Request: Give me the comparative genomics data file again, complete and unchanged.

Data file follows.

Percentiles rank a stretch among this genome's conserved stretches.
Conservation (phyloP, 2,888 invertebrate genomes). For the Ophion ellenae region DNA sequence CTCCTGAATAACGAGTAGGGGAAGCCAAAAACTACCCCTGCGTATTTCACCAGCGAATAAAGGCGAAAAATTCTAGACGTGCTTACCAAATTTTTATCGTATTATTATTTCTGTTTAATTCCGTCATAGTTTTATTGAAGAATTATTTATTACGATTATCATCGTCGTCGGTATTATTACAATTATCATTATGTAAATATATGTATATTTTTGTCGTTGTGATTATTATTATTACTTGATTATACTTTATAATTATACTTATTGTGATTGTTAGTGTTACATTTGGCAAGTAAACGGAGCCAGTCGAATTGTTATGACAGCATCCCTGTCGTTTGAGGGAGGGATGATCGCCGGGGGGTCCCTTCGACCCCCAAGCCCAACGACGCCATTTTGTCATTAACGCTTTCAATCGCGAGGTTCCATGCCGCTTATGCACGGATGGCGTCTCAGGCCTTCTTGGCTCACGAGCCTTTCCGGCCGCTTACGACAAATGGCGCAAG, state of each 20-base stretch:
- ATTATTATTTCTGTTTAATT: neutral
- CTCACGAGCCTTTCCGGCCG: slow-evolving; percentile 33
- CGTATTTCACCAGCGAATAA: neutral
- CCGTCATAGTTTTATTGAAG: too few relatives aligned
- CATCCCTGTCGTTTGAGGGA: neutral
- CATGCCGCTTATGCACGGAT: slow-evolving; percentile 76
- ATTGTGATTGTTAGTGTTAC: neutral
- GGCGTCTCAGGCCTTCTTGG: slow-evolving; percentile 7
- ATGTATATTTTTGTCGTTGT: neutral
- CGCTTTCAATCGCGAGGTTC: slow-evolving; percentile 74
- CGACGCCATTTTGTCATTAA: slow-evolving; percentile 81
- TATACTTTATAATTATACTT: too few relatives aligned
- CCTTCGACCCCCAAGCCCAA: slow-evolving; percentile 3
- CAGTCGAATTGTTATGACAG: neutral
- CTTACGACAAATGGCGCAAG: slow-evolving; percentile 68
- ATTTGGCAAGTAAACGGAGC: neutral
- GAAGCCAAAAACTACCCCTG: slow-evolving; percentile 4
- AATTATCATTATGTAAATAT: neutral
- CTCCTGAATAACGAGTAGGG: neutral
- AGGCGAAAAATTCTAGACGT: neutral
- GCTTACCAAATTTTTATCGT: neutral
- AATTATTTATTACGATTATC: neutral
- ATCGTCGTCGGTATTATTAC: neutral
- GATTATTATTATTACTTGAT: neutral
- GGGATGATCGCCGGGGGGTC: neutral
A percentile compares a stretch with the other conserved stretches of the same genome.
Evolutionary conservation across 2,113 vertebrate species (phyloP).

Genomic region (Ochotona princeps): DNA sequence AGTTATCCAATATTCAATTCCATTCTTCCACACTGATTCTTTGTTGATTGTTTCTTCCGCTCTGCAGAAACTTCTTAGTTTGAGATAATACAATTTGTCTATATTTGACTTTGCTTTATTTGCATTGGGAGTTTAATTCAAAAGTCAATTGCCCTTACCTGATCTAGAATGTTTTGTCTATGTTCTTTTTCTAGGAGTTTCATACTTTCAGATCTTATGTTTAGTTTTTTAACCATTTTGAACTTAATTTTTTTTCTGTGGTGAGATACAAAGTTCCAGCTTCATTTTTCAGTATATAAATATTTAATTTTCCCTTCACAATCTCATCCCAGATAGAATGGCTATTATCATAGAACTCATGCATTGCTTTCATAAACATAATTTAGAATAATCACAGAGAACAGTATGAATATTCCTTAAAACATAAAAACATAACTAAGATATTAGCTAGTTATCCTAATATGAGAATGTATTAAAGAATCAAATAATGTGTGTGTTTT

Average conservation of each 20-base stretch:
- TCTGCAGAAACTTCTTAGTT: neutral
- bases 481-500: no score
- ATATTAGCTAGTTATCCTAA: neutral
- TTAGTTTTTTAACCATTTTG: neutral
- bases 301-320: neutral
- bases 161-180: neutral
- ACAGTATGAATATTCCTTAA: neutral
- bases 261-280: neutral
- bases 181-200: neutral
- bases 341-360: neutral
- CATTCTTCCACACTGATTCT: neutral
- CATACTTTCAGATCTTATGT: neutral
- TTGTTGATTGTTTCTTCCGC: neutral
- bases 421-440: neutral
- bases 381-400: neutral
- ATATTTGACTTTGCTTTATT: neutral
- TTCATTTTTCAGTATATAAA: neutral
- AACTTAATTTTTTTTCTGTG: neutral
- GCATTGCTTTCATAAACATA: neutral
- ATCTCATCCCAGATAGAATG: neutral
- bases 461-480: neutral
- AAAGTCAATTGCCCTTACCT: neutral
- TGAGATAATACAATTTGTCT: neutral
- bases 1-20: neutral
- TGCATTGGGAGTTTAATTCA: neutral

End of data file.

Percentiles rank a stretch among this genome's conserved stretches.
Conservation (phyloP, 2,888 invertebrate genomes). For the Ophion ellenae region DNA sequence CTCCTGAATAACGAGTAGGGGAAGCCAAAAACTACCCCTGCGTATTTCACCAGCGAATAAAGGCGAAAAATTCTAGACGTGCTTACCAAATTTTTATCGTATTATTATTTCTGTTTAATTCCGTCATAGTTTTATTGAAGAATTATTTATTACGATTATCATCGTCGTCGGTATTATTACAATTATCATTATGTAAATATATGTATATTTTTGTCGTTGTGATTATTATTATTACTTGATTATACTTTATAATTATACTTATTGTGATTGTTAGTGTTACATTTGGCAAGTAAACGGAGCCAGTCGAATTGTTATGACAGCATCCCTGTCGTTTGAGGGAGGGATGATCGCCGGGGGGTCCCTTCGACCCCCAAGCCCAACGACGCCATTTTGTCATTAACGCTTTCAATCGCGAGGTTCCATGCCGCTTATGCACGGATGGCGTCTCAGGCCTTCTTGGCTCACGAGCCTTTCCGGCCGCTTACGACAAATGGCGCAAG, state of each 20-base stretch:
- ATTATTATTTCTGTTTAATT: neutral
- CTCACGAGCCTTTCCGGCCG: slow-evolving; percentile 33
- CGTATTTCACCAGCGAATAA: neutral
- CCGTCATAGTTTTATTGAAG: too few relatives aligned
- CATCCCTGTCGTTTGAGGGA: neutral
- CATGCCGCTTATGCACGGAT: slow-evolving; percentile 76
- ATTGTGATTGTTAGTGTTAC: neutral
- GGCGTCTCAGGCCTTCTTGG: slow-evolving; percentile 7
- ATGTATATTTTTGTCGTTGT: neutral
- CGCTTTCAATCGCGAGGTTC: slow-evolving; percentile 74
- CGACGCCATTTTGTCATTAA: slow-evolving; percentile 81
- TATACTTTATAATTATACTT: too few relatives aligned
- CCTTCGACCCCCAAGCCCAA: slow-evolving; percentile 3
- CAGTCGAATTGTTATGACAG: neutral
- CTTACGACAAATGGCGCAAG: slow-evolving; percentile 68
- ATTTGGCAAGTAAACGGAGC: neutral
- GAAGCCAAAAACTACCCCTG: slow-evolving; percentile 4
- AATTATCATTATGTAAATAT: neutral
- CTCCTGAATAACGAGTAGGG: neutral
- AGGCGAAAAATTCTAGACGT: neutral
- GCTTACCAAATTTTTATCGT: neutral
- AATTATTTATTACGATTATC: neutral
- ATCGTCGTCGGTATTATTAC: neutral
- GATTATTATTATTACTTGAT: neutral
- GGGATGATCGCCGGGGGGTC: neutral
A percentile compares a stretch with the other conserved stretches of the same genome.
Evolutionary conservation across 2,113 vertebrate species (phyloP).

Genomic region (Ochotona princeps): DNA sequence AGTTATCCAATATTCAATTCCATTCTTCCACACTGATTCTTTGTTGATTGTTTCTTCCGCTCTGCAGAAACTTCTTAGTTTGAGATAATACAATTTGTCTATATTTGACTTTGCTTTATTTGCATTGGGAGTTTAATTCAAAAGTCAATTGCCCTTACCTGATCTAGAATGTTTTGTCTATGTTCTTTTTCTAGGAGTTTCATACTTTCAGATCTTATGTTTAGTTTTTTAACCATTTTGAACTTAATTTTTTTTCTGTGGTGAGATACAAAGTTCCAGCTTCATTTTTCAGTATATAAATATTTAATTTTCCCTTCACAATCTCATCCCAGATAGAATGGCTATTATCATAGAACTCATGCATTGCTTTCATAAACATAATTTAGAATAATCACAGAGAACAGTATGAATATTCCTTAAAACATAAAAACATAACTAAGATATTAGCTAGTTATCCTAATATGAGAATGTATTAAAGAATCAAATAATGTGTGTGTTTT

Average conservation of each 20-base stretch:
- TCTGCAGAAACTTCTTAGTT: neutral
- bases 481-500: no score
- ATATTAGCTAGTTATCCTAA: neutral
- TTAGTTTTTTAACCATTTTG: neutral
- bases 301-320: neutral
- bases 161-180: neutral
- ACAGTATGAATATTCCTTAA: neutral
- bases 261-280: neutral
- bases 181-200: neutral
- bases 341-360: neutral
- CATTCTTCCACACTGATTCT: neutral
- CATACTTTCAGATCTTATGT: neutral
- TTGTTGATTGTTTCTTCCGC: neutral
- bases 421-440: neutral
- bases 381-400: neutral
- ATATTTGACTTTGCTTTATT: neutral
- TTCATTTTTCAGTATATAAA: neutral
- AACTTAATTTTTTTTCTGTG: neutral
- GCATTGCTTTCATAAACATA: neutral
- ATCTCATCCCAGATAGAATG: neutral
- bases 461-480: neutral
- AAAGTCAATTGCCCTTACCT: neutral
- TGAGATAATACAATTTGTCT: neutral
- bases 1-20: neutral
- TGCATTGGGAGTTTAATTCA: neutral